Remark 5 It is amusing to compare it with the exact sequence (in any characteristic) associated to an abelian variety : Oda [3] proved that is canonically isomorphic to over any perfect field of characteristic and the Hodge filtration can be identified with .

We summarize the main theorem of Dieudonne theory as follows.

Theorem 2 There is an exact additive anti-equivalence of categories between {finite -group schemes of -power order} and {left -modules of finite -length}. satisfying:
1. .
2. .
3. is canonically isomorphic to the cotangent space of .
4. (extension of scalars) for any extension of perfect fields, .
Example 2 Suppose is of order . Then is a -module of rank 1 and acts as 0 on . Hence is a one dimensional -vector space with the action of and .
1. For , acts as and acts as 0.
2. For , acts as 0 and acts as .
3. For , both and acts as 0.
Remark 6 Taking limit in the main theorem gives us an anti-equivalence between -divisible groups over (of height ) and left -modules which are free as -modules (of rank ).

## Fontaine's uniform construction

One unsatisfying aspect of the above construction of the Dieudonne functor is that definition for the local-etale (multiplicative) part seems a bit artificial. In the second part of this talk, we shall describe a uniform construction due to Fontaine.

Definition 4 Suppose is a -algebra. By shifting to the left, we see that every element of is represented by a covector , . Let be the -th universal addition polynomial for Witt vectors, then the addition rule on covectors is given by for (which stabilizes). We denote the -group scheme obtained this way by , called the group of unipotent Witt covectors. This is simply a reformulation of what we used to detect the unipotent part of finite -group schemes of power order.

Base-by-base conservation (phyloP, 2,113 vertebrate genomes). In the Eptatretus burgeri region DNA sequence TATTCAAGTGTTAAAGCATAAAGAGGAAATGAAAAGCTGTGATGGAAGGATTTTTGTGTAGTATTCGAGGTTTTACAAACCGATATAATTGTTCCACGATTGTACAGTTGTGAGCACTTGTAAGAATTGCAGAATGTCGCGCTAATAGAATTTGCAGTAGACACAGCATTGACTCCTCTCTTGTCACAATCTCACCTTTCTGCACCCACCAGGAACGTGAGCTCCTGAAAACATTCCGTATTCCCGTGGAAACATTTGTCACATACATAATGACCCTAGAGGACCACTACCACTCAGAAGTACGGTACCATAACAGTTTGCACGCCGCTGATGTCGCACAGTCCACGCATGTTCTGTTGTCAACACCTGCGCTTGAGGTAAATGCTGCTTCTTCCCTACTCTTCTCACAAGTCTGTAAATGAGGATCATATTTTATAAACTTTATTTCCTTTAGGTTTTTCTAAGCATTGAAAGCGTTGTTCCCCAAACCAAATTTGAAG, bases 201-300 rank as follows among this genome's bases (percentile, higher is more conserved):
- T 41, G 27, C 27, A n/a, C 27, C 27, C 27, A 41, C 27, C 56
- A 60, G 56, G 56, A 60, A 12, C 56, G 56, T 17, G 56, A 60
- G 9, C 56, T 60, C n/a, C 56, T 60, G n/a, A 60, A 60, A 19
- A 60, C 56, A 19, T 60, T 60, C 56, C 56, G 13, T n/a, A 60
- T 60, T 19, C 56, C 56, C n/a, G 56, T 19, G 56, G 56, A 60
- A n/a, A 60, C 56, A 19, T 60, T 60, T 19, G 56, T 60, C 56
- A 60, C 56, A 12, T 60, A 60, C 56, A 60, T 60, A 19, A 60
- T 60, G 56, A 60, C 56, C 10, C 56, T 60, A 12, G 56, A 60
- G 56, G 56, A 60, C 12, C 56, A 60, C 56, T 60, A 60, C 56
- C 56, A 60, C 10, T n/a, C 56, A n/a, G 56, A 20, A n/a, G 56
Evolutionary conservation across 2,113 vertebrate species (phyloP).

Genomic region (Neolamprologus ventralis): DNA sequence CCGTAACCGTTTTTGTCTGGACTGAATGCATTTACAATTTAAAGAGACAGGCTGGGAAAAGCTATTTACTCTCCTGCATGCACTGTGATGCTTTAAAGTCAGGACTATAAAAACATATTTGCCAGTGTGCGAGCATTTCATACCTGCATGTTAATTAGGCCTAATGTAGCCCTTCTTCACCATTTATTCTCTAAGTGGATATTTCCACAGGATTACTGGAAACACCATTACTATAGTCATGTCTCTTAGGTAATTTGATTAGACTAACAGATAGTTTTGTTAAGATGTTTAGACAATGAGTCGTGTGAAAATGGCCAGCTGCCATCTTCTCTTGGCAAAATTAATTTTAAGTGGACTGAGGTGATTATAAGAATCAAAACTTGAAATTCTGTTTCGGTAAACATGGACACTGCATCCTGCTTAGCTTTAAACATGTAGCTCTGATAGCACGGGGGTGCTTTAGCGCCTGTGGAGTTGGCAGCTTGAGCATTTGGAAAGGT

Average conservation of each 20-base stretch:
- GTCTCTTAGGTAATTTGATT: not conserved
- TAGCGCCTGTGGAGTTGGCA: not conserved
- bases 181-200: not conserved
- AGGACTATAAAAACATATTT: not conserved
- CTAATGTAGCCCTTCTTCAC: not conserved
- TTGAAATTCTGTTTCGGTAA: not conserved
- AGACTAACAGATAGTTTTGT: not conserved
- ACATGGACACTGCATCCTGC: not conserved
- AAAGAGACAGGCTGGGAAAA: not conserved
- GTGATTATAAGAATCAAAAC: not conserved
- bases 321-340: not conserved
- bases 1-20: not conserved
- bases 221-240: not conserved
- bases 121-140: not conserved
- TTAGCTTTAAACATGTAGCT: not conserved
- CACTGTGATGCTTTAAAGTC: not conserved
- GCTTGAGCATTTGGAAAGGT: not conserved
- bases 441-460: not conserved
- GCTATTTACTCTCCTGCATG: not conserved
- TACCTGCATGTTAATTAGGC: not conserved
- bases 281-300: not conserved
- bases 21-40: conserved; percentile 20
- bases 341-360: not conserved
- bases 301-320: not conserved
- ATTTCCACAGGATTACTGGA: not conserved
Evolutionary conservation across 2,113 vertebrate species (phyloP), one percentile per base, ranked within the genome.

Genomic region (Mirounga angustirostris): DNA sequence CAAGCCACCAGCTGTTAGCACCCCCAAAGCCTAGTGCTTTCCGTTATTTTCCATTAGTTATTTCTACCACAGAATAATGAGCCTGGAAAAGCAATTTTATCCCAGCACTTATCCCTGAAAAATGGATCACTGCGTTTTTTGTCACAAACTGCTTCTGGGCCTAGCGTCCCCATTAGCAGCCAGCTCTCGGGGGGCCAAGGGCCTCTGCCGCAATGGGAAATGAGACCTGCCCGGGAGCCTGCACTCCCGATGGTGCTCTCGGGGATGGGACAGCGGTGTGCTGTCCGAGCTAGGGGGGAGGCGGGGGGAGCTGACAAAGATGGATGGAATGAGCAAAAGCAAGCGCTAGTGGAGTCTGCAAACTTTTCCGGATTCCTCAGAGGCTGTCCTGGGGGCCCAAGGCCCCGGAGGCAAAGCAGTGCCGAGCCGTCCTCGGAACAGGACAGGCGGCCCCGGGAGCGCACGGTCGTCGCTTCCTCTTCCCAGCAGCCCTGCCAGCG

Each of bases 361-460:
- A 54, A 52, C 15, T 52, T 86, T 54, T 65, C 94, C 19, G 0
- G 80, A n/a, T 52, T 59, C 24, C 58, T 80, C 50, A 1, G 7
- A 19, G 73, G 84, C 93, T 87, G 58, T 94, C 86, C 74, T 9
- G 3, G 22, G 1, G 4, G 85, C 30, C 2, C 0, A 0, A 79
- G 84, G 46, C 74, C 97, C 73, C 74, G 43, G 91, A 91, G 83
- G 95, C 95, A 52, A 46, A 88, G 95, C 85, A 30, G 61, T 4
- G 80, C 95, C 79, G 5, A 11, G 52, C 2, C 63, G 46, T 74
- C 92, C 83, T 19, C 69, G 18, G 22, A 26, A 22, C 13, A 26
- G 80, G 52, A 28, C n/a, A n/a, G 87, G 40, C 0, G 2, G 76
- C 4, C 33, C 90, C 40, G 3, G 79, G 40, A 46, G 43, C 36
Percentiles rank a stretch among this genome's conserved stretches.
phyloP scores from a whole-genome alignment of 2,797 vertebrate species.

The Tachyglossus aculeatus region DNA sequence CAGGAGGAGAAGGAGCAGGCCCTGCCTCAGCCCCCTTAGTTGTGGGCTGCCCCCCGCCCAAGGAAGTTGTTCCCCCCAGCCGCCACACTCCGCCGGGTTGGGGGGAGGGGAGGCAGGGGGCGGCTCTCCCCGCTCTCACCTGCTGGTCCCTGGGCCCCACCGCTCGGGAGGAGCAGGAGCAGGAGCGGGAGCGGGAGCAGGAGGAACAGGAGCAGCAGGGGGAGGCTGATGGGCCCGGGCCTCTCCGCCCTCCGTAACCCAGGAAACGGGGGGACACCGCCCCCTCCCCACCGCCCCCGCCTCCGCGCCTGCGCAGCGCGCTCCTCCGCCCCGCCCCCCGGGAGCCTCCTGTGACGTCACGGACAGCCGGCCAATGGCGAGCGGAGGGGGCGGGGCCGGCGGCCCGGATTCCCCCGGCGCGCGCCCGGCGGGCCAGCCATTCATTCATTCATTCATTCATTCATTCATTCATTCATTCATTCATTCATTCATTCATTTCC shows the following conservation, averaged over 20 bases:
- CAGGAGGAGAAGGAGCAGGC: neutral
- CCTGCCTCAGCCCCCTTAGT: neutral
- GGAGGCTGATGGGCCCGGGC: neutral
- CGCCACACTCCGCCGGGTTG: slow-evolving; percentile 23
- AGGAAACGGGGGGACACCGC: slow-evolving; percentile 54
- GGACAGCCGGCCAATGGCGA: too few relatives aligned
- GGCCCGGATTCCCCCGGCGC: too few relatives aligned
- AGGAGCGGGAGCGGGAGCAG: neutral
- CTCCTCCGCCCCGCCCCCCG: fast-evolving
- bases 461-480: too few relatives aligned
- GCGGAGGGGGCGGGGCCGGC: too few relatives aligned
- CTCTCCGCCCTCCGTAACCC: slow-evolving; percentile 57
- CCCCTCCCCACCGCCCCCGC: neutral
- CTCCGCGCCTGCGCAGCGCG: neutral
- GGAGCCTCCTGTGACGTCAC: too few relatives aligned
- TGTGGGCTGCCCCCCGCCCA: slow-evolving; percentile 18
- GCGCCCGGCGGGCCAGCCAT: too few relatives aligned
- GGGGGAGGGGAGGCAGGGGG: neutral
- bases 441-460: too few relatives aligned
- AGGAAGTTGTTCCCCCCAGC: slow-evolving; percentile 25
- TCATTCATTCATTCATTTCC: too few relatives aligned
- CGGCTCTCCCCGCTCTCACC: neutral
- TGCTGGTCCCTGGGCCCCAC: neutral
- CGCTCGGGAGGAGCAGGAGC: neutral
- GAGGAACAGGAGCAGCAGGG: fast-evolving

In order to also detect the multiplicative part, Fontaine generalizes it to the following.

Definition 5 Suppose is a -algebra. We define to consist of , for which there exists such that the ideal generated by is nilpotent. Then and indeed the addition rule also extends to . We call the -group scheme the group of Witt covectors. In particular, .
Remark 7 We endow with the discrete topology and with the induced subspace topology from the product topology. Then becomes a complete and separated topological group. Endow with the -adic topology from , then acts on continuously and makes a topological -module, which is torsion, complete and separated.
Theorem 3 The functor from finite -algebras to groups is pro-represented by a formal -group .
Remark 8 More explicitly, , where is the profinite completion of

Now we can define the Dieudonne module for the larger category of formal -groups over using .

Definition 6 For any formal -group over , we define its (contravariant) Dieudonne module .
Remark 9 Suppose is the affine algebra of , then is closed under the topology defined above. So is also a topological -module. Moreover, one can check it is -profinite, i.e., as a -module, the quotient by any of its open submodules has finite length.
Definition 7 For any -profinite topological -module , we define for any finite -algebra . Then is a formal -group over (as it is left exact).
Theorem 4 (Fontaine) The functor gives an exact anti-equivalence of categories between {formal -group schemes over } and {-profinite topological -modules}. is its quasi-inverse.
Remark 10 When restricting to the subcategory of finite -groups of -power order and the subcategory of -divisible groups over , we recover the classical Dieudonne functor with all the desired properties.

#### References

[1]Richard Pink, Finite group schemes, 2004, www.math.ethz.ch/~pink/ftp/FGS/CompleteNotes.pdf .

[2]Fontaine, J.M., Groupes p-divisibles sur les corps locaux, Société mathématique de France, 1977.

[3]Oda, T., The first de Rham cohomology group and Dieudonné modules, Ann. Sci. Ecole Norm. Sup.(4) 2 (1969), no.1, 63--135.